Everything is raining. Puddles glisten with skyscrapers of orange lamplight and shatter when people walk by, splashing shards of lights into the grates beneath which subways rumble endlessly. The concrete quivers with the impact of a thousand droplets, and light from half-illuminated windows spills onto iron fire escapes. I am parting ways with New York. I am stepping away from the Occupy movement. There is a strange blend of heaviness and emptiness inside my stomach as I write this, yet this sensation is all too familiar. I am only preparing to do the same thing I have done countless times over the last 18 months: leave.
It strikes me that there are thing I will miss way more than I should, like the steam that funnels upwards through those white and orange tubes, and the rats that scamper between the subway tracks. The empty station, when I am in a rush, and the endless stream of trains when all I want is quiet. The way they hiss just before pulling out. The blinking red hands that fracture on the ground as I cross Broadway. And there are things that I should miss that I won’t, like the rising sun surging down Wall Street.
The park is empty now. Orange strips of ground lighting illuminate the bare trees from beneath, whereas once not long ago the trees wore the most regal orange coat of leaves, fluttering above hundreds of tents and hundreds of people who came to Zuccotti for a reason, inadvertently began to call the place home, and left only when they were literally dragged out.
After the eviction, a common spirit of brotherhood and unity led to the unanimous decision to pay utilities at a variety of churches for the heat and light they kept on all night while sheltering us. This temporary fix became an indefinite solution. The deterioration of community was so gradual that nobody thought to question it. But with a decaying sense of purpose, deviant behavior became more and more common. We lost the churches one after another. The larger New York community and the country as a whole seemed to forget about us after a few months went by and we hadn’t saved the world. We lost our meeting spaces. We lost our office. We lost our storage space. Our marches and actions became less focused and more angry. We began to lose our key organizers. We lost our sense of community. We lost our hearts.
I can tell you that mine is currently broken. I don’t want to go. I don’t want to give up, abandon this thing, these remaining people, just when support is needed the most. But I have finally exhausted the reserves of energy I didn’t know I’d been storing. I still don’t have a place to live, and I think I have just about overstayed my welcome on the couches of all those who have been gracious enough to take me in. I have grown weary of searching for dinner in piles of garbage. Showers are not a regular occurrence and I only have one pair of clothing because I can’t fit anything else into my bag and even if I could, I can’t handle any more weight on my back. Early on, this sacrifice and hardship was more than outweighed by the good I felt I might be doing. Now, I’m not so sure.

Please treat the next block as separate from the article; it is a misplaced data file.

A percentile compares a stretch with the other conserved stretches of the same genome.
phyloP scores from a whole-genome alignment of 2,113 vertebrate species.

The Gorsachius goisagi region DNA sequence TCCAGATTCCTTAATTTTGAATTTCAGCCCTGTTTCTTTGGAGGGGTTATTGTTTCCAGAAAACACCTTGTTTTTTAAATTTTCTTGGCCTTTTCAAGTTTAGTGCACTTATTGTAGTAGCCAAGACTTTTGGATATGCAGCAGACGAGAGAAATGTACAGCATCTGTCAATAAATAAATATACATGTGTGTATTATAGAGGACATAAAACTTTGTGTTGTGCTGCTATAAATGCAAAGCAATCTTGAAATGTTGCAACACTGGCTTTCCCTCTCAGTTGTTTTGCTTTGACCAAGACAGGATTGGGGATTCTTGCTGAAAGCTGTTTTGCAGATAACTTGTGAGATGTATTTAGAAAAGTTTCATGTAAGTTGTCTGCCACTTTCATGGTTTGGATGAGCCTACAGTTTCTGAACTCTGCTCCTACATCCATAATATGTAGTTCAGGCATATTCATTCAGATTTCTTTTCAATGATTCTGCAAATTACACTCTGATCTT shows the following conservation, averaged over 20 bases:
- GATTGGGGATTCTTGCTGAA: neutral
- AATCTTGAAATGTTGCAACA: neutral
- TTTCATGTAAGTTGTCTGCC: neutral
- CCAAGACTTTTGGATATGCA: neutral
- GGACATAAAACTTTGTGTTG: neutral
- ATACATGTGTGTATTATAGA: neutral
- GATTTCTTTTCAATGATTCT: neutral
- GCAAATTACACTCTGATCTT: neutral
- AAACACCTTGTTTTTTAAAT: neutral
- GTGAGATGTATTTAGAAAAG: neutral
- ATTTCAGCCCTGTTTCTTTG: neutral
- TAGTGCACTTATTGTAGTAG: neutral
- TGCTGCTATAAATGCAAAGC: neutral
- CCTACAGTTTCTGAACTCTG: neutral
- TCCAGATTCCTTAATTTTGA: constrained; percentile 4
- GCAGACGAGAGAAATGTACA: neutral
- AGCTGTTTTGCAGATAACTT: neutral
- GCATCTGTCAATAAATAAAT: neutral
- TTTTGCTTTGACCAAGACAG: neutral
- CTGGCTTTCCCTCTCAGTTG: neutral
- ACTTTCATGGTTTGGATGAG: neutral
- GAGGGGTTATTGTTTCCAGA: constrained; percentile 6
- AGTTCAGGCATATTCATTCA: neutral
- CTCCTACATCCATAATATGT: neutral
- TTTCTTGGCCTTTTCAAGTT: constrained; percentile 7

When I leave the coffee shop, a grocery store across the street is throwing out the day’s unsold produce. I grab a few bags of fresh grapes and eat them as I walk through the Brooklyn rain. As I pass a church, I notice a black mailbox with the words “prayer deposit” printed onto the side. So I sit down on the steps of the church, tear a page from my notebook, and write a prayer. Then I slip it into the box and walk away.
I take the subway to Bowling Green and head across the street to a Starbucks, where I find a trash bag full of pastries, bagels, cookies, and pound cake. I wrap a bagel and a few slices of cake into a napkin and stuff them into my pack.
Then I walk into Battery Park and sit down beside the gas fire pit that I found with Drea during my first week in New York. I throw some sticks into the flames and then pull out my notebook and write by firelight for a little while. Reflecting on my time living in New York City. I can’t decide whether this city has been good to me or not. There have been some beautiful things. There have been some heart wrenching things. This is the first time I have been part of a community in a long, long time. Yet the sense of loneliness has been more profound than ever.
I leave the park and wander slowly up Broadway. The Wall Street Bull is still fenced in, and a cop sits in a cruiser twenty feet away, but the barricades no longer enclose the entire statue. The bull’s head emerges. I tap on the passenger window of the police car and the cop looks up, startled. He rolls the window down. “Is it ok if I go over there?” I ask. He eyes me suspiciously. “What are you gonna do?” “Put my hand on the bull.” He shrugs. So I walk over and stare down the bull for a while. Then I put my hand on it. It is cold.
On the corner across from Zuccotti, I walk up to one of the white shirts (higher ranking officers). He’s immediately on guard—a kid with a bag walks up to him at 10 PM for no apparent reason. But I just tell him what I need to. That I think he’s done a good job. That I recognize him and that I’ve seen him resolve situations peacefully. I can’t speak for all of the police-protester interactions that I’ve seen, but as for him, I’ve seen protesters yelling at him and I’ve seen him try to be reasonable and respectful, and I thank him. He is really fucking surprised.
And now I sit here in Zuccotti Park, at a stone table that used to be inside the information tent, right beside the patch of earth where I used to sleep. Making my peace with this place. I remember what it was like here a few months ago. I bore witness to the things that happened here. I dreamed of returning to this place one day when the barricades were down and it was empty except for me. I just didn’t expect it to happen so soon.